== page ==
• [0057]
    Other features of the invention will be evident from the disclosure of several embodiments that follows.
  • BRIEF DESCRIPTION OF THE DRAWINGS
  • [0058]
    Embodiments of the invention will be described by way of example and with reference to the drawings in which:
  • [0059]
    FIG. 1 is a schematic of the structure of a first embodiment according to the invention,
  • [0060]
    FIG. 2 is a schematic of the structure of a second embodiment according to the invention,
  • [0061]
    FIG. 3 is a schematic of the structure of a third embodiment according to the invention,
  • [0062]
    FIG. 4 is a schematic of the structure of a fourth embodiment according to the invention,
  • [0063]
    FIG. 5 is a detailed top view of a fifth embodiment according to the invention,
  • [0064]
    FIG. 6 is a detailed perspective view of a fifth embodiment according to the invention,
  • [0065]
    FIG. 7 is a schematic of the structure of a sixth embodiment according to the invention, and
  • [0066]
    FIG. 8 is a system schematic of an embodiment according to the invention.
  • DETAILED DESCRIPTION OF THE INVENTION
  • [0067]
    FIG. 1 is a schematic of the structure of a first embodiment according to the invention. The embodiment of the invention comprises a chamber 1 for accommodating a patient 4, the chamber containing a fluid 2 that transmits ultrasound, and a plurality of transducers 3.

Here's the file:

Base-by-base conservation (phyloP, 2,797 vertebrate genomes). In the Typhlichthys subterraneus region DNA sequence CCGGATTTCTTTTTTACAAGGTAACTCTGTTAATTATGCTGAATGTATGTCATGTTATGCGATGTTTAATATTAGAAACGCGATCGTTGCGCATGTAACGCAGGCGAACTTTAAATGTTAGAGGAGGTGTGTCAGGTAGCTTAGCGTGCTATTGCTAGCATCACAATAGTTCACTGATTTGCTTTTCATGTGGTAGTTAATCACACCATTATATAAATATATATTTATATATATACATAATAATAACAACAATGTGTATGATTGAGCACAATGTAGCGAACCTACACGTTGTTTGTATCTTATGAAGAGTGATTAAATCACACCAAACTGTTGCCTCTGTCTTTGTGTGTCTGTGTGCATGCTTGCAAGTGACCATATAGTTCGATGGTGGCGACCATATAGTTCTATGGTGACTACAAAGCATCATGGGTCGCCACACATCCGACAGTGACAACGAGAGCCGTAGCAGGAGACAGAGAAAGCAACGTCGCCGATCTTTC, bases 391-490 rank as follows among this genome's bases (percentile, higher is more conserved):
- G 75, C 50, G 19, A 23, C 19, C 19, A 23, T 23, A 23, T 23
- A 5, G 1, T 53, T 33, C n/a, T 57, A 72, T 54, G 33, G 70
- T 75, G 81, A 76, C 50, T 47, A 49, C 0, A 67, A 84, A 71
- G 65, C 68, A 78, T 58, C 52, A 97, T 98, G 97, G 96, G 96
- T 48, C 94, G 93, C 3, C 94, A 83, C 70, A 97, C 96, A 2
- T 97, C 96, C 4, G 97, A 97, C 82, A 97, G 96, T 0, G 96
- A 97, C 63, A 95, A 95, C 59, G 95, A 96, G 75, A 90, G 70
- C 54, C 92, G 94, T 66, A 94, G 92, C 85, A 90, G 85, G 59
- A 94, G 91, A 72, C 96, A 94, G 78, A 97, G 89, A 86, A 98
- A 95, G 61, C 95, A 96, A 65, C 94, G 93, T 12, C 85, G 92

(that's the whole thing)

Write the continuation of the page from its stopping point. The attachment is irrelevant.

• [0068]
    The chamber 1 may be configured like a bath tub, an upright shower enclosure or any other container or enclosure capable of retaining fluid 2. The chamber may be composed of fiber glass material or any other material that is suitable to the application.
  • [0069]
    The plurality of transducers 3 may be positioned to ensonify all or part of the chamber 1. The plurality of transducers 3 are preferably in contact with the fluid 2 to allow for efficient transmission of diffuse ultrasound.
  • [0070]
    The patient 4 may be resting in the chamber partially or completely submerged in the fluid 2. A breathing apparatus 5 may be employed, but preferably the patient's face is not submerged, permitting the patient to breathe comfortably.
  • [0071]
    When the patient 4 is provided with a therapeutic agent for sonodynamic therapy, and is positioned within the chamber 1 partially or completely submerged in the fluid 2, the plurality of transducers 3 may be activated, creating a field of diffuse ultrasound throughout the chamber that activates the therapeutic agent within the patient 4.
  • [0072]
    The plurality of ultrasound transducers 3 may be strategically positioned to ensure total coverage of the patient 4 by the sound waves, both from the top and the bottom. Both the fluid level and height of the plurality of ultrasound transducers 3 may be altered, so long as the plurality of ultrasound transducers 3 are in contact with the fluid 5 when the ultrasound transducers 3 are activated.
  • [0073]
    FIG. 2 is a schematic of the structure of a second embodiment according to the invention. The embodiment of the invention comprises a chamber 1 for accommodating a patient 4, the chamber containing a fluid 2 that transmits ultrasound, and a plurality of transducers 3, some of which are moving elements 23 attached to a motional apparatus 24 running along a guide rail 25 or other movement or guidance means. The one set of moving elements 23 may be moved to provide coverage of the entire patient 4. This configuration may be used with an open top design of chamber 1, allowing easier access of the patient to the chamber. A breathing apparatus 5 may be employed, but preferably the patient's face is not submerged, permitting the patient to breathe comfortably.